Thursday, 22 November 2012
Sometimes you know that anything you say or write about a particular subject or situation is going to be quite inadequate. The picture above is Bishop Alan Wilson's response to Tuesday's General Synod vote on women bishops. No further words were needed to express what so many have felt.
It's a terrible way for Rowan Williams to end his time as Archbishop of Canterbury. A man who is so deeply holy, wise and concerned for all people - within and without the Church - who has been so unjustly derided for actions and leadership which have been sacrificial in their costliness - is rewarded with a final defeat for all his efforts. And our Bishop of Durham, Justin Welby, takes on a role in a Church which is characterised by intransigence on the part of a minority and numbness on the part of those who dared to hope we might move forward - and whose hopes are dashed.
Knee-jerk responses are unwise. But what needs to be said first is that the Church as a whole has not voted to defeat the consecration of women as bishops. 42 out of 44 dioceses of the Church of England voted in favour of this move. Within General Synod itself the House of Bishops voted almost unanimously for the motion, the House of Clergy overwhelmingly so. And the House of Laity voted by a large majority in favour of the legislation to ordain women to the epsicopate. The legislation was defeated simply because every "House" within General Synod must vote in its own right by a two-thirds majority in favour of of the motion - and the House of Laity's majority failed to attain this proportion by six votes. So disregarding the clearly-expressed recorded majorities of thousands of Anglicans in a process of several years leading to the final vote, a total of only six lay members made all the difference and defeated the resolution.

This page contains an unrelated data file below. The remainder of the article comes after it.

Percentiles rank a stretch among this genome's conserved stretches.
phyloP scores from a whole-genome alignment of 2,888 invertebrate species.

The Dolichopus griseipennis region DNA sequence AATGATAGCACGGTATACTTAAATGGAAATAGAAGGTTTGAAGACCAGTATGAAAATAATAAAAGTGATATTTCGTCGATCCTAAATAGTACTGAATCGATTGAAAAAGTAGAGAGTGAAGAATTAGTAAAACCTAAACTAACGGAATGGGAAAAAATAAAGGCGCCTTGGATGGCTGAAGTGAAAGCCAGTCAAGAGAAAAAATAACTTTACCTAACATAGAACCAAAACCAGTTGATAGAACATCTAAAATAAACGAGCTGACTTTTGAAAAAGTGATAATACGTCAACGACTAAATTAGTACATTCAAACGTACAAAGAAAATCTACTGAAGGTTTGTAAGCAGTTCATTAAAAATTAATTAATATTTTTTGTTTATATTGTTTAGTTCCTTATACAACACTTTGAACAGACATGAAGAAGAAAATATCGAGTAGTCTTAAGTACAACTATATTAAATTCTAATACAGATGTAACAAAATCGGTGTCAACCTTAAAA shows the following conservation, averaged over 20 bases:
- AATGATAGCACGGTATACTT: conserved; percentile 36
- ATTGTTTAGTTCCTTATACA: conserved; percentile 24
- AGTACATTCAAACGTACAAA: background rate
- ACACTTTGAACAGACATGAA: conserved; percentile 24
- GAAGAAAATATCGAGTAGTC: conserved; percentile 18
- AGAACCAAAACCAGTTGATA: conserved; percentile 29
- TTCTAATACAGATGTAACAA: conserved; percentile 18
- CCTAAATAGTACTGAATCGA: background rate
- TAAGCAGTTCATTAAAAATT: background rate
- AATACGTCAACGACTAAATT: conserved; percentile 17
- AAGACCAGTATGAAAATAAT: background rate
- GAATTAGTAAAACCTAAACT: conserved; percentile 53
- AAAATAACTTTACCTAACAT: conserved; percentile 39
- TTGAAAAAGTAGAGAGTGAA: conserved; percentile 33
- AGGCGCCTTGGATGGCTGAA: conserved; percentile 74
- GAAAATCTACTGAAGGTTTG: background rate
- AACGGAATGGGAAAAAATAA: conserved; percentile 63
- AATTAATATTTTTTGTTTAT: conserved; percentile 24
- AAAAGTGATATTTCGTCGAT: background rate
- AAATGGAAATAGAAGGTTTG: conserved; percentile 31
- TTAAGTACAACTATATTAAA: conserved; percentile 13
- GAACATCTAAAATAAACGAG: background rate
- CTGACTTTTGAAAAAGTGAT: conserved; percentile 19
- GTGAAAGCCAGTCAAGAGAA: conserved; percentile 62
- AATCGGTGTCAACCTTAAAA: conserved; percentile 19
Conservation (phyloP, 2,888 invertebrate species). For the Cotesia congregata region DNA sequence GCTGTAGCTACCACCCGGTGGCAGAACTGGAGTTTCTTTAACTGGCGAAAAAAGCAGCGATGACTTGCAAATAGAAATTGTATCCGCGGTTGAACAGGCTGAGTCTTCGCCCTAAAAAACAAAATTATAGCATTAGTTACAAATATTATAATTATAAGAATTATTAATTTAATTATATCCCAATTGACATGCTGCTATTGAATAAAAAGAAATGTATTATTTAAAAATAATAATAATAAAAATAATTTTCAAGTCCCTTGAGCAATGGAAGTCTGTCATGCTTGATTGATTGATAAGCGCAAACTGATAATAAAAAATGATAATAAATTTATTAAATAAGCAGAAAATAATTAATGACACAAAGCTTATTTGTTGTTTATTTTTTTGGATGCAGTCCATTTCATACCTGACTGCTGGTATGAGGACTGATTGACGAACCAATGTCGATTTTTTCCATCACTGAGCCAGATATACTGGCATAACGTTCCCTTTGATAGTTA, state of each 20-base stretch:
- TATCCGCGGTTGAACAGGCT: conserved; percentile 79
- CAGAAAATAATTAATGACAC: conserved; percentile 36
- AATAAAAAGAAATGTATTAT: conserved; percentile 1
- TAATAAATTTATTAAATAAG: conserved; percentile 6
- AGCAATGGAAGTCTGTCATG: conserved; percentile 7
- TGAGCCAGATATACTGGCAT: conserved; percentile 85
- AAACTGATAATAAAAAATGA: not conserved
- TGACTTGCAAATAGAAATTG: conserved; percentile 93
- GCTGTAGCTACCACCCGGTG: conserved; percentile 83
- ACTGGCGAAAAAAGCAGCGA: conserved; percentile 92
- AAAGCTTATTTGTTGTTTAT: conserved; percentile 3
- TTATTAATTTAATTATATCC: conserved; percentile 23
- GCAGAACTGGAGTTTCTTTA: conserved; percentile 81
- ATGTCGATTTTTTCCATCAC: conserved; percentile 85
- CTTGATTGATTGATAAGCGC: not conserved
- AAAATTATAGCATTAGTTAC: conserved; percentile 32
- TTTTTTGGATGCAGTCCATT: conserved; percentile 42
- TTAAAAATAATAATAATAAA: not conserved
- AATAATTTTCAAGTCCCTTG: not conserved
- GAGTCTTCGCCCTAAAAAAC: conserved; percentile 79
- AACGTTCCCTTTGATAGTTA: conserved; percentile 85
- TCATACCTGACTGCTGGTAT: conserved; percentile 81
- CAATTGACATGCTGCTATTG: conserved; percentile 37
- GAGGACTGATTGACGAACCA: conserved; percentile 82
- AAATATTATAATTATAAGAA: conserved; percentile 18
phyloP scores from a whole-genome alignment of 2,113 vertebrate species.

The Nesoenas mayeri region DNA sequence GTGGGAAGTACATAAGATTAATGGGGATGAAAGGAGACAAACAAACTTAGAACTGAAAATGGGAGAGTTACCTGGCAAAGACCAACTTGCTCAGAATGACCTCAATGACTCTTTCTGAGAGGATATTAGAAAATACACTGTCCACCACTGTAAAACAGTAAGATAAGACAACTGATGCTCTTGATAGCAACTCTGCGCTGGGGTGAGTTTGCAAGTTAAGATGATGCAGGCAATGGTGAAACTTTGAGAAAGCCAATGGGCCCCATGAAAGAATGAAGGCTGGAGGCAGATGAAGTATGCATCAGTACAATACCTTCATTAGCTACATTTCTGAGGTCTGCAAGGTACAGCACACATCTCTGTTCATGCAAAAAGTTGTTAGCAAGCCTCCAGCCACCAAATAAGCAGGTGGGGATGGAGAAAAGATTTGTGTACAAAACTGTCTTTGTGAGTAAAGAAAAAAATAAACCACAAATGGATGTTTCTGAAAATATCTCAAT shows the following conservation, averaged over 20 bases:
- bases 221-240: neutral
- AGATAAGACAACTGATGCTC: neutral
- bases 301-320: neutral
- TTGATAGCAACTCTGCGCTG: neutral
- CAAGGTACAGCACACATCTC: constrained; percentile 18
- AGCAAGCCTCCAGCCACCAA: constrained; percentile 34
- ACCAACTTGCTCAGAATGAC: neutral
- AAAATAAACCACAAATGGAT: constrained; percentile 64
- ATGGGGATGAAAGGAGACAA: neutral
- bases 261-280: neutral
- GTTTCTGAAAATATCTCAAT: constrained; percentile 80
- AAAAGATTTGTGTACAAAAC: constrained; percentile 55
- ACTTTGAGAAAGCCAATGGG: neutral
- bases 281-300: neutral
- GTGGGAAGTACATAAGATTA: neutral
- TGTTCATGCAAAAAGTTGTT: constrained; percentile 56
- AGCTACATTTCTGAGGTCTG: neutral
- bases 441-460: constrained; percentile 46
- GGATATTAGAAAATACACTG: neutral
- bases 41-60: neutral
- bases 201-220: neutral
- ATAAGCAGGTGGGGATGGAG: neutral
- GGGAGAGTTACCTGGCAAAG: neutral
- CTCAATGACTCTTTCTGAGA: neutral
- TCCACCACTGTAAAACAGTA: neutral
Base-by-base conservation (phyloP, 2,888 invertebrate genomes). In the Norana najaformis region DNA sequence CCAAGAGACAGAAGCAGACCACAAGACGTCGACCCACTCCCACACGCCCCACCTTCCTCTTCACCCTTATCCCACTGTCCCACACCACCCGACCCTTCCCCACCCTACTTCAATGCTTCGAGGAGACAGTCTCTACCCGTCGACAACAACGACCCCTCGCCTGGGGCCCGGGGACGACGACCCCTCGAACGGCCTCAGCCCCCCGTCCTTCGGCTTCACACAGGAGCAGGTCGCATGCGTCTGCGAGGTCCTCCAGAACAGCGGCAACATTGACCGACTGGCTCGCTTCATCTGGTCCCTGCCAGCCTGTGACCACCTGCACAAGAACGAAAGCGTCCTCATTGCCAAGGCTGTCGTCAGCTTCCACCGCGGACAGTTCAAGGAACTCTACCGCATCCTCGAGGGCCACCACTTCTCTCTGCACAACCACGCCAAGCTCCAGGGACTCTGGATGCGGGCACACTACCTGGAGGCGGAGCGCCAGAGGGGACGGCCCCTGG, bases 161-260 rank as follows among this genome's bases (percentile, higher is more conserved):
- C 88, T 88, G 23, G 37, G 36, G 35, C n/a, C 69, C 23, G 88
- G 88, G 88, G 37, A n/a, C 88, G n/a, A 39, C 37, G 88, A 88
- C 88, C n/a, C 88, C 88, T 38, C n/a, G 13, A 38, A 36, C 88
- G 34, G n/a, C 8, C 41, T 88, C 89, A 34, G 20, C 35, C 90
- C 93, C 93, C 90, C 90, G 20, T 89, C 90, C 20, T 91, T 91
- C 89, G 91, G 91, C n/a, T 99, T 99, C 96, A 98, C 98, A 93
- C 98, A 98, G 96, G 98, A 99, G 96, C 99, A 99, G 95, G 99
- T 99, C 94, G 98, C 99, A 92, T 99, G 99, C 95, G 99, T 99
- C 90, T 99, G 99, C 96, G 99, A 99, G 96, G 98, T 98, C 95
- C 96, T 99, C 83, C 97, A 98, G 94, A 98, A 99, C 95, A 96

At the time of the vote I was with a group of Durham clergy in dialogue with clergy from the Diocese of London - just a few miles from Church House. We were led by Canon Stephen Cherry who has identified a basic problem in the notion of a House of Laity existing as an entity separate from Bishops and Clergy. The Laity are not in fact "non-clergy." The true understanding of the laos is that it consists of the entire body which is the holy people of God - lay and ordained. The question must be raised, just who are the House of Laity representing.
Stephen argues the case for "a single Synod." I'm not sure... There is something to be said for a system with checks and balances. But it is also obvious that these checks and balances have developed into a system for creating blockages and the thwarting of true discernment.
The answer is not - as some are saying - to ask Parliament to legislate for the Church nor to remove the Church's exemption from Equality Legislation (would they apply this to the RomanCatholic Church at the same time?). The Church must find its own way. But it needs to do so honestly and with integrity. There has been so much concern to produce legislation that would "protect" those who cannot accept the ordained ministry of women. And the end result of this process is that those who sought this legislation have voted against it anyway. Surely it is inconceivable that a process involving so much hedging-about can be envisaged for the future.
How else can there be further progress unless there is simple recognition that women - just like men - are created in the image of God? A single clause resolution that it shall be lawful to ordain a woman to the office and work of a bishop in the Church of God is all that is necessary. And then stop talking about our different genders and look to our common humanity. There will be those who are unhappy about this, but they haven't been persuaded from intransigence by legislated protection. Instead as a Church we need to resolve simply to treat each other with a charity which has so far been terribly denied.
Meanwhile as Sam Wells points out, for those who feel like giving up on the Church, then try the Kingdom: "Throw yourself into life among the least, the last, and the lost and rediscover the church there."
And lest we feel that the sinking ship picture betrays a jaded resignation by Archbishop Rowan, here's a link to his remarkable response to the outcome of the Synod vote.
Posted by Martin Jackson at 19:11